Happy birthday to the busiest man in the business! From Bad Boy to Ciroc, Sean “Puff Daddy, Diddy, P. Diddy” Combs hasn’t stopped. It’s probably because he CAN’T STOP, WON’T STOP (get it). The Hip Hop world has to give Diddy credit for paving the way for many artists and trends! You have to! How could you not?
He was a combo corner back and running back in high school at Mount Saint Michaels Academy in the Bronx, and thought he’d win the Heisman Trophy and play in the Super Bowl. Until the last day of camp, when he broke his leg. “If you were out for the season,” he said, “the coach just stopped talking to you.”
During his college years at Howard University, he was a doorman at a Marriott Hotel. “I didn’t have no ego,” he said. “Doormen had to wear crazy hats. I looked like Troy, Roman times. I looked like two weeks after #slavery ended. Made good money.” What’s good money? Try $1,000 dollars a week, mostly from tips. He threw parties, too, and those brought in an additional $5,000 a week.
When he was trying to get a music industry internship, he interviewed with Lyor Cohen. Til’ this very day, Lyor says he doesn’t remember him. He eventually landed an internship with Uptown Records honcho Andre Harrell, whom he was introduced to through Heavy D (R.I.P.), a friend from Mt. Vernon.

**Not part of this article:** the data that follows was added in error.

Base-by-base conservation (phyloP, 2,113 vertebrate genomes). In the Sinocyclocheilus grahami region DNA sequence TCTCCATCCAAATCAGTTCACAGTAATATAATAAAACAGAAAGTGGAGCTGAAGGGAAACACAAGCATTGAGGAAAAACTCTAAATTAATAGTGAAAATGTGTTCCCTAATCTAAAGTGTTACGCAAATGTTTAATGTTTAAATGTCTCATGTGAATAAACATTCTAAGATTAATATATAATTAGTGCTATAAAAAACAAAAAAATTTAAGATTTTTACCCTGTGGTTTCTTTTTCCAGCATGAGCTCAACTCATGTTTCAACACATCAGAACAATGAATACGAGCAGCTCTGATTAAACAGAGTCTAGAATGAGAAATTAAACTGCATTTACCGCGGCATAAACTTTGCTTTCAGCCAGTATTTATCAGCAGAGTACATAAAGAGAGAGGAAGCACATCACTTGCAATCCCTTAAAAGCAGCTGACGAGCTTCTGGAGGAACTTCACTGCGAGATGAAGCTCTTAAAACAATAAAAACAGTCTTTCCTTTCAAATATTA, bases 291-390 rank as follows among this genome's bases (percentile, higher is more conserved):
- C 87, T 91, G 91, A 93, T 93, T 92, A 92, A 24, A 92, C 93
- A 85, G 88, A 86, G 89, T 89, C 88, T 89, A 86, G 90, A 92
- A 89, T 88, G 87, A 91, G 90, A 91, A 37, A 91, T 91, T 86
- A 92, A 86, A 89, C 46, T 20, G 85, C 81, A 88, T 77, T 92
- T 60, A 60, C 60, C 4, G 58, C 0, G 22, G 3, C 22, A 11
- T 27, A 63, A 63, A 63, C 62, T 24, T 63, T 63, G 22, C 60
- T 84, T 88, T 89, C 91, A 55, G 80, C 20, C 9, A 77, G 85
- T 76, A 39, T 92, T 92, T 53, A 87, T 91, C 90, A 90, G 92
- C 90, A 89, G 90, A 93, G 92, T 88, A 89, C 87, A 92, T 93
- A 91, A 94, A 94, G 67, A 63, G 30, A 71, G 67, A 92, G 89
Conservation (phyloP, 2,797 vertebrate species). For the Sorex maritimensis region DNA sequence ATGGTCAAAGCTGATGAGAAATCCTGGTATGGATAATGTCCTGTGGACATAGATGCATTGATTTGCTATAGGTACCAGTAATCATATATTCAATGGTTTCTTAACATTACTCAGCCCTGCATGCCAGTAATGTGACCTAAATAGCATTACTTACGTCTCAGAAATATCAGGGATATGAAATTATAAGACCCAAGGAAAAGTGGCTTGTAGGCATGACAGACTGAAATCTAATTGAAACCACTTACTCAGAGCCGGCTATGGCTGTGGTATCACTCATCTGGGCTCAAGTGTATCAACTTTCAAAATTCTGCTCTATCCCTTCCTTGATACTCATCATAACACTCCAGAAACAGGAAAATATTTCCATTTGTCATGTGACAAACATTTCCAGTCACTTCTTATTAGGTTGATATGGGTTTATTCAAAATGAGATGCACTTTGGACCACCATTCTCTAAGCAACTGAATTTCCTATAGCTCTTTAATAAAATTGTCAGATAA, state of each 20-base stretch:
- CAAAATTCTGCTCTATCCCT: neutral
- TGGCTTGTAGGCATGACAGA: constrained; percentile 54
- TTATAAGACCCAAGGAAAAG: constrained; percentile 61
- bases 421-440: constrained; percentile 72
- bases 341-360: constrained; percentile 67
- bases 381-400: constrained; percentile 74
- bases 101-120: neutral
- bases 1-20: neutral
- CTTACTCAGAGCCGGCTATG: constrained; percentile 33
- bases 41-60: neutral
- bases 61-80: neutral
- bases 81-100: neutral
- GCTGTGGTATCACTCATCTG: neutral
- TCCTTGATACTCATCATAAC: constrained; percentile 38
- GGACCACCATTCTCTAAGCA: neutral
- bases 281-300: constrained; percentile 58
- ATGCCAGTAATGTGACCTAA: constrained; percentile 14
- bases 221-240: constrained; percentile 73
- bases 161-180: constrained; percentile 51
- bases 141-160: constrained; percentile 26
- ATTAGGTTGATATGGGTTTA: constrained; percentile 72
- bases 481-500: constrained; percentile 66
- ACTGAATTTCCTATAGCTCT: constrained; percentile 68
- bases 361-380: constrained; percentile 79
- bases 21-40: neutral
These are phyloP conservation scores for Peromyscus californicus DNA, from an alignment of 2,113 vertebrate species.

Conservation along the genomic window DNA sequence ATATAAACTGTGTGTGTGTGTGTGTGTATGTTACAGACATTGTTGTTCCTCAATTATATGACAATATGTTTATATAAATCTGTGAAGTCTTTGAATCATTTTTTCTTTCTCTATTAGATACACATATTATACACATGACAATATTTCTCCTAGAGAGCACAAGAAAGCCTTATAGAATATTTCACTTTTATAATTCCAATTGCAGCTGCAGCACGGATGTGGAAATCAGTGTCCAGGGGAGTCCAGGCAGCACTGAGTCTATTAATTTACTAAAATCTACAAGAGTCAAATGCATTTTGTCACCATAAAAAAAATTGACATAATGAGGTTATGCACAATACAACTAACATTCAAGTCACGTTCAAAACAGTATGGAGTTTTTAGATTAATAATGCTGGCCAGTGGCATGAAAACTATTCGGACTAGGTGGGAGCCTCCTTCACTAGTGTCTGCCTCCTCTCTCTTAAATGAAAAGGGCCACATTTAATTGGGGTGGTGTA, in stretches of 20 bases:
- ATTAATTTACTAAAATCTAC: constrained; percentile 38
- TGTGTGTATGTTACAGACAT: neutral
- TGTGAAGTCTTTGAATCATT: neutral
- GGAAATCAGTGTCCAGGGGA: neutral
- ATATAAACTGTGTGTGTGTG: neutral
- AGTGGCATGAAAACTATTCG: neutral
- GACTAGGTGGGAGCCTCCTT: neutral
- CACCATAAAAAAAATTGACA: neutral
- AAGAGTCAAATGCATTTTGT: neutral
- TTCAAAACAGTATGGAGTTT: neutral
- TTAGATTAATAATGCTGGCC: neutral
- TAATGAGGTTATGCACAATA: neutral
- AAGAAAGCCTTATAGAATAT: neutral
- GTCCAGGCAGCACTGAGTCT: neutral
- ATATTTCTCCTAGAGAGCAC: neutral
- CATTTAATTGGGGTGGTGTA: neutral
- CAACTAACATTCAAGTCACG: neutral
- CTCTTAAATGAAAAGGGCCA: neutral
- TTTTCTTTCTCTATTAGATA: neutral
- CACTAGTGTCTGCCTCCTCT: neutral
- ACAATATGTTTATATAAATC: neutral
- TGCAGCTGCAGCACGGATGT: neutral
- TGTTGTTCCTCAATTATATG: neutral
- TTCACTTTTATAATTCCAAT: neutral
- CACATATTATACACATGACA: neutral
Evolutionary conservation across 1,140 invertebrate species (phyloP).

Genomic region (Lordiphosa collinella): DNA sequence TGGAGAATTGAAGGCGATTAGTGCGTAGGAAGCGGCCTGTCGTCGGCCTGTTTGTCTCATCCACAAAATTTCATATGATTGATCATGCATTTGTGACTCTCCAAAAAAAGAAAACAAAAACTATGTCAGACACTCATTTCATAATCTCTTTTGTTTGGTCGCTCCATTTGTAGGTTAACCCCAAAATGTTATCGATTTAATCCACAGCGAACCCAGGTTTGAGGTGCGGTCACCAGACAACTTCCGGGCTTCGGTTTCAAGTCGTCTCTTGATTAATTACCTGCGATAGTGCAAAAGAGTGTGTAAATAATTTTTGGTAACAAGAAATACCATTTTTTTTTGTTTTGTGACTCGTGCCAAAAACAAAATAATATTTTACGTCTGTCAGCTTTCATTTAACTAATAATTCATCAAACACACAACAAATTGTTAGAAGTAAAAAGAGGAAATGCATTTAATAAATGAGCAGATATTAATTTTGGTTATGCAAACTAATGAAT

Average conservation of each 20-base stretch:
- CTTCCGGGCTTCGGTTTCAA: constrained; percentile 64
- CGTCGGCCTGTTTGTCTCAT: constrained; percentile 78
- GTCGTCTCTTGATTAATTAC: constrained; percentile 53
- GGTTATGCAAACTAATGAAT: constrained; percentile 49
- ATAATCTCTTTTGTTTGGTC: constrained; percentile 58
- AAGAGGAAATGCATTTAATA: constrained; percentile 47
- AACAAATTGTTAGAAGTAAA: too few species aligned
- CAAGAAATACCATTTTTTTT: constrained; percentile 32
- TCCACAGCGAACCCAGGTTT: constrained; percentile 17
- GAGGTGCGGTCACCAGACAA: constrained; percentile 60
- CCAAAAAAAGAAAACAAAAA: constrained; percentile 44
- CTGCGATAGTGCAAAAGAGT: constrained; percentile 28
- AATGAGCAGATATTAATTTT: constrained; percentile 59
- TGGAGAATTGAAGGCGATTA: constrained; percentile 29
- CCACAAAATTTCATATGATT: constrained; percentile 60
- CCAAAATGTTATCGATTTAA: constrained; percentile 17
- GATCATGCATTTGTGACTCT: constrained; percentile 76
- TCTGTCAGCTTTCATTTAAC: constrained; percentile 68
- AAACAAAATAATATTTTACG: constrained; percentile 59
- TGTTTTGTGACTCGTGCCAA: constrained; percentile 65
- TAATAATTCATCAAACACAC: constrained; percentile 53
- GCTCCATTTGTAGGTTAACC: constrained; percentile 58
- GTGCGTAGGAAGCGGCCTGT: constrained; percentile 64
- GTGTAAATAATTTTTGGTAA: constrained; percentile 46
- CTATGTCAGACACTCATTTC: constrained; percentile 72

During his internship, he stowed away in the bathrooms on Amtrak trains to travel from Howard, in Washington, D.C., to Uptown Records, in New York.
Father MC’s “I’ll Do For You” is his first credit on record.
And the first complete album he worked on was Mary J. Blige’s What’s the 411?
But his first big real break came from doing the most menial of tasks — just making sure Jodeci got back and forth to studio. When a producer who was supposed to remix “Come and Talk To Me” didn’t show up at the studio, Diddy put the instrumental from EPMD’s “You’re A Customer”underneath their syrupy vocals, inventing the formula for the contemporary R&B remix. The song sold 2 million copies.
Of all the work Diddy has done, his favorite collaboration is still Method Man and Mary J. Blige’s Grammy Award-winning remix for “All I Need.” But because RZA produced the original, Diddy never got his Grammy award. He still wants it. “I need to call Def Jam,” he says.
Before the Notorious B.I.G., there was Craig Mack. What attracted Diddy to him was his style and his flow, which was quite unorthodox. Diddy was also a big fan of EPMD, and Craig was down with them.
How did Diddy discover Biggie? In The Source’s unsigned hype column. It was the early nineties, and pretty boy rappers were en vogue. Source editor Matty C told him about Big. “He didn’t have no six pack,” says Diddy. “I was like, ‘what am I gonna do?’ But I just heard the [demo] and I knew he was gonna be a superstar. I also knew he’d be a sex symbol.”
Biggie had no musical training. Diddy had to teach him how to count bars and write a proper chorus.
Puffy and Big butted heads on “Juicy” and “Big Poppa.” Big wanted “Machine Gun Funk” to be a single. “[We] was studying what Dre and them was doing, with Niggaz4Life and The Chronic,” he says. “I wanted to come with the sound of the soul of New York.”
Read More About Sean”Puff Daddy” Combs In The Original Post By Paul Cantor via Medium.com — https://medium.com/thoughts-about-music/17-things-you-probably-didnt-know-about-sean-diddy-combs-fb24d19b6c44